The road out of Kato Pyrgos went into the mountains to avoid the occupied area. On it I met a group of three touring riders, the only others I’d seen on the whole trip. One of them spoke pretty good English. I told him that the road equalled any I’d ridden in the Alps. He translated what I’d said into Greek and his friend gave me an enthusiastic thumbs up.
I don’t think I was exaggerating, but I’ve only ridden the Alps on sports bikes. The DR350 is underpowered. It doesn’t appreciate any change of input once leaned over. This only made things more fun. I was confidently loading up the suspension into corners with the front brake and holding it there with the throttle until the exit. Or confidently enough to get to the edges of the no-name, almost-bald tyres anyway.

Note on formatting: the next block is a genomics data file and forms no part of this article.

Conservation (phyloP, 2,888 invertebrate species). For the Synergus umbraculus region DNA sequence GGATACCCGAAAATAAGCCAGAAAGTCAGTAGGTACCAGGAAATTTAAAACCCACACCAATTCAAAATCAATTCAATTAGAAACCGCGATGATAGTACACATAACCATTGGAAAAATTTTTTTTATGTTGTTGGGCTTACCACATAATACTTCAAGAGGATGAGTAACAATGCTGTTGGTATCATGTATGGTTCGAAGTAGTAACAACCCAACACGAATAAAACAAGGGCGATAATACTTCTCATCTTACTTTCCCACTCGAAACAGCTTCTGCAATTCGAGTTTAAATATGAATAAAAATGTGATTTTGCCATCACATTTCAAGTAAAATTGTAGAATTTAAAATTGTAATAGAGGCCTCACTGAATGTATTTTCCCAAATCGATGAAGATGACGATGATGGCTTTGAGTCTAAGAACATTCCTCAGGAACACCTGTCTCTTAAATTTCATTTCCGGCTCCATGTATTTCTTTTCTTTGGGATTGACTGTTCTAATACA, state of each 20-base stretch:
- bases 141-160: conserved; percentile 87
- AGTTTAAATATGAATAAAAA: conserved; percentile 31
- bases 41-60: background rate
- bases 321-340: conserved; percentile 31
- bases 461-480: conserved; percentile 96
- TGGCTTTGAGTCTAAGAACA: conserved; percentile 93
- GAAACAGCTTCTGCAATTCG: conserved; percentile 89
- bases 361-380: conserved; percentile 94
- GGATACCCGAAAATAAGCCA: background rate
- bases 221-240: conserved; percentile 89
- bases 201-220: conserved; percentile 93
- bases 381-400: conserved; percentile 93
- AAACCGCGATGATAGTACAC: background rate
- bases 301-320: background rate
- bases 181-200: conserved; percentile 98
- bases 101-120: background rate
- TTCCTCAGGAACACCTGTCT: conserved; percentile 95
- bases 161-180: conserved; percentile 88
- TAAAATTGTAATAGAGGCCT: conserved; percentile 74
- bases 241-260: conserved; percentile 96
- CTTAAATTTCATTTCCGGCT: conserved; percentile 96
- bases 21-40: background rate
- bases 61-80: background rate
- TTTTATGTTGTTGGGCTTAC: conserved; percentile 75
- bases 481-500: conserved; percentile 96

Riding into Nicosia wasn’t as hectic as I’d imagined. It’s about the size of Reading. I arrived at the hotel with the whole of the afternoon free to explore on foot.
It felt like a place where history had happened. The Turkish invasion and the present day are as far apart as World War II and the year I was born.
It’s still happening though. There’s a west/east Berlin-style checkpoint in the city centre. Yet a few doors down there are people sitting outside cafés with music playing. There are soldiers manning sandbagged positions with machine guns, alongside brand new houses with elaborately-shaped swimming pools and gated driveways. And at the bottom of the garden a North Korea/South Korea-style demilitarized zone.